Another award for ’emerging writers’ has been announced: the ABC Fiction Award.
The competition seeks the best, original, unpublished, quality fiction manuscript, written by an Australian resident over the age of 18. The submitted manuscript cannot be under consideration by any other publisher or award.
The big books story in the Sydney/Oz weekend papers is in the Australian, indeed, it made the front page. Luke Slattery writes on the use of post-modernist forms of criticism in high schools. (The front page story, linked above, leads into a longer piece which I can not locate on the Oz website. If anyone else can, let me know).
The Oz dives in with usual Murdoch style by trying to scare the shit out of readers by picking perhaps the most extreme postmodern readings of picture books:
For a generation of young readers, Mem Fox’s Feathers and Fools is an enchanting story about peacocks, swans and the ugliness of war. In the eyes of the postmodernist critics, however, it is a skilful piece of propaganda for the cause of male supremacy.
Indeed. While some of the quotations may be extreme, generally the article raises a good point. High school, or if picture books are included, primary school, is not the place to learn about postmodern theory. When you are supposed to be attaining a basic level of literacy applying theory of this sort only serves to muddy the waters. As Catherine Runcie from Sydney Uni points out:
School teachers and students have much more important things to do… They have basic learning and grammar to master. At university we’re still marking grammar and we shouldn’t be marking grammar after the age of 15.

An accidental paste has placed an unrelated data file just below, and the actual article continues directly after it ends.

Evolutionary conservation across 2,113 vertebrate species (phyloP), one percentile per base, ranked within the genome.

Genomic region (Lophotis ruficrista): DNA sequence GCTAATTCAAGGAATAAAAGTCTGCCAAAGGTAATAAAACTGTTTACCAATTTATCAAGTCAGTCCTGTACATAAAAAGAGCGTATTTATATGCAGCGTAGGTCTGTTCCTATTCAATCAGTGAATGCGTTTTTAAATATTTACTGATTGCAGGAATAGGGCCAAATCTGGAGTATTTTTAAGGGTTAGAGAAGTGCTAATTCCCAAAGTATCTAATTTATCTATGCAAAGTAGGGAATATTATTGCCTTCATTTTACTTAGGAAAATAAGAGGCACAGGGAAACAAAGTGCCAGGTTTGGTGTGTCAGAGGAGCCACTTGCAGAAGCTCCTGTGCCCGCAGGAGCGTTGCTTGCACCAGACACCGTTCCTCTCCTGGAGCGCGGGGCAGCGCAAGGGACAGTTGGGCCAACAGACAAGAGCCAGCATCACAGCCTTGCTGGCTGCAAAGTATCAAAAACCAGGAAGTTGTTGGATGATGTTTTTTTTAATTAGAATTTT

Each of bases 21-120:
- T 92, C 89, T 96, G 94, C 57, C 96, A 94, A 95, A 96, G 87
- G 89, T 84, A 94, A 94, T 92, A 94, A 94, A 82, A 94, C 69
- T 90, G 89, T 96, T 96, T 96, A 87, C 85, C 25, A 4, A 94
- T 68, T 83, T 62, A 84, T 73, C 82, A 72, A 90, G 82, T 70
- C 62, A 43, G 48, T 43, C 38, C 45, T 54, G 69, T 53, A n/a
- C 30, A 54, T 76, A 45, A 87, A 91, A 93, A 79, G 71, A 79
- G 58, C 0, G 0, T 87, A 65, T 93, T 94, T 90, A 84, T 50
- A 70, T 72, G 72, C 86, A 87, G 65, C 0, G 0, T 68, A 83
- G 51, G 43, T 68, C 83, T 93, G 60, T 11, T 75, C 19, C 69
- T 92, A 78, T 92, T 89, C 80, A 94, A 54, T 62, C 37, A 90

I agree. If you can’t write there’s no use trying to apply Foucault’s theories to texts you can barely read. I do though have some reservations: just how widespread is this ‘postmodernising’ of our children? Is every English teacher in Australia being forced to teach in this manner? I find this hard to believe. As the beneficiary of some basic grammar teaching from stickler nuns when grammar was out of fashion, I can vouch for the fact that sometimes teachers will teach what they see fit, they will ignore some parts of the curriculum if they see fit. Sometimes they get it right. Having not spoken to a high school English teacher for some years I can not make comment on the penetration of theory. If anyone would like to enlighten me it would be greatfully appreciated.
My other reservation is that this attack on teaching relative readings of texts, of looking for subtexts, could be used in a similar manner to ‘politically correct’. We all know some people use the term politically correct negatively and as a way to say that things have got out of hand, that the looney left has gone beyond reason. What this kind of use often says is that the user couldn’t be arsed and is looking for a way to dress up their prejudices as acceptable and rational, as opposed to those language-manglers who have taken the neutralisation of some terms to ridiculous extremes.